Progressives have long maintained that one of the reasons that conservatives love to keep poor people poor is because it widens the pool of people who feel financially coerced into joining the military.
ProPublica and the Texas Tribune discovered some startling — although not totally unexpected — things about sexual assault in the Army:
U.S. Army soldiers accused of sexual assault are less than half as likely to be detained ahead of trial than those accused of offenses like drug use and distribution, disobeying an officer or burglary, according to a first-of-its-kind analysis by ProPublica and The Texas Tribune.
The news organizations obtained data from the Army on nearly 8,400 courts-martial cases over the past decade under the Freedom of Information Act and analyzed a process known as pretrial confinement. The resulting investigation of the nation’s largest military branch revealed a system that treats soldiers unevenly and draws little outside scrutiny.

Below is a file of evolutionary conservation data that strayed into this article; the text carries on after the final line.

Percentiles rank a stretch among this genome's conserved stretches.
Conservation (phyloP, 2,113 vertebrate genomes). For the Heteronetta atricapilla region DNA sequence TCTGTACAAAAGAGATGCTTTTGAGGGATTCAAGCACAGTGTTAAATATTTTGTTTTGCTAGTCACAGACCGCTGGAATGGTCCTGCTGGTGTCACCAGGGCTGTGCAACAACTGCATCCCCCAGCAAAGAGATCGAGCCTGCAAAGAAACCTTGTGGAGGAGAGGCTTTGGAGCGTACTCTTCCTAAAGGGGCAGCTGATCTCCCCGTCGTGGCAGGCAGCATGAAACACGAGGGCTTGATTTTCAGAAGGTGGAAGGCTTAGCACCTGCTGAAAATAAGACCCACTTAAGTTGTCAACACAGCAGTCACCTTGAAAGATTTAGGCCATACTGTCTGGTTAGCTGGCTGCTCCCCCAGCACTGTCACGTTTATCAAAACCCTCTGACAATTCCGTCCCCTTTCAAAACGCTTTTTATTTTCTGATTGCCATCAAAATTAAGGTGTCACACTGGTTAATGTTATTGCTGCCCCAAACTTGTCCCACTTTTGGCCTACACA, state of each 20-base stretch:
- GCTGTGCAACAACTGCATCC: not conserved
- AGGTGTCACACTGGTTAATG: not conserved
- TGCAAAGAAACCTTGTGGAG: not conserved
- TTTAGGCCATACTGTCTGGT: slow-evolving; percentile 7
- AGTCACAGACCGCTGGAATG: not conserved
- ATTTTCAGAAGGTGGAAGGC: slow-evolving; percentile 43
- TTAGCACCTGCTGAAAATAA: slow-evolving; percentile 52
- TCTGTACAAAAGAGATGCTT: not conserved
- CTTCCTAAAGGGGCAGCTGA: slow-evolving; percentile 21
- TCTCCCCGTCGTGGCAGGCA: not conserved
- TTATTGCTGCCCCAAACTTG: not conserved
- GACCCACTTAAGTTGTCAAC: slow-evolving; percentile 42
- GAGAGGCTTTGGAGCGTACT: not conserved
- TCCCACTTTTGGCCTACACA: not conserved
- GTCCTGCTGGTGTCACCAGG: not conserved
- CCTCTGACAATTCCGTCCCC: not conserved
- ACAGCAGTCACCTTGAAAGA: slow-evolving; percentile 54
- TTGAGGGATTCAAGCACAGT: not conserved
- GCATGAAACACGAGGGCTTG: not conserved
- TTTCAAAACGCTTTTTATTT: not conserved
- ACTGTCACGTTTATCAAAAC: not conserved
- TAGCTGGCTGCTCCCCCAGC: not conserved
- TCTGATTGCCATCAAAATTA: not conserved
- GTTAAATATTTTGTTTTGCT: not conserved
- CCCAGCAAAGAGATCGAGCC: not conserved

When service members are accused of crimes, their commanders, who aren’t required to be trained lawyers, get to decide whether they are detained before they go to trial.
Soldiers accused of sexual assault are placed in pretrial confinement at lower rates than those charged with some more minor offenses.
On average, soldiers had to face at least eight counts of sexual offenses before they were placed in pretrial confinement as often as those who were charged with drug or burglary crimes, the news organizations found.
That disparity has grown in the past five years. The rate of pretrial confinement more than doubled in cases involving drug offenses, larceny and disobeying a superior commissioned officer, but it remained roughly the same for sexual assault, according to the analysis.
“Justice that’s arbitrary is not justice,” said Col. Don Christensen, a former chief prosecutor for the Air Force. “It shouldn’t come down to the whims of a particular commander.”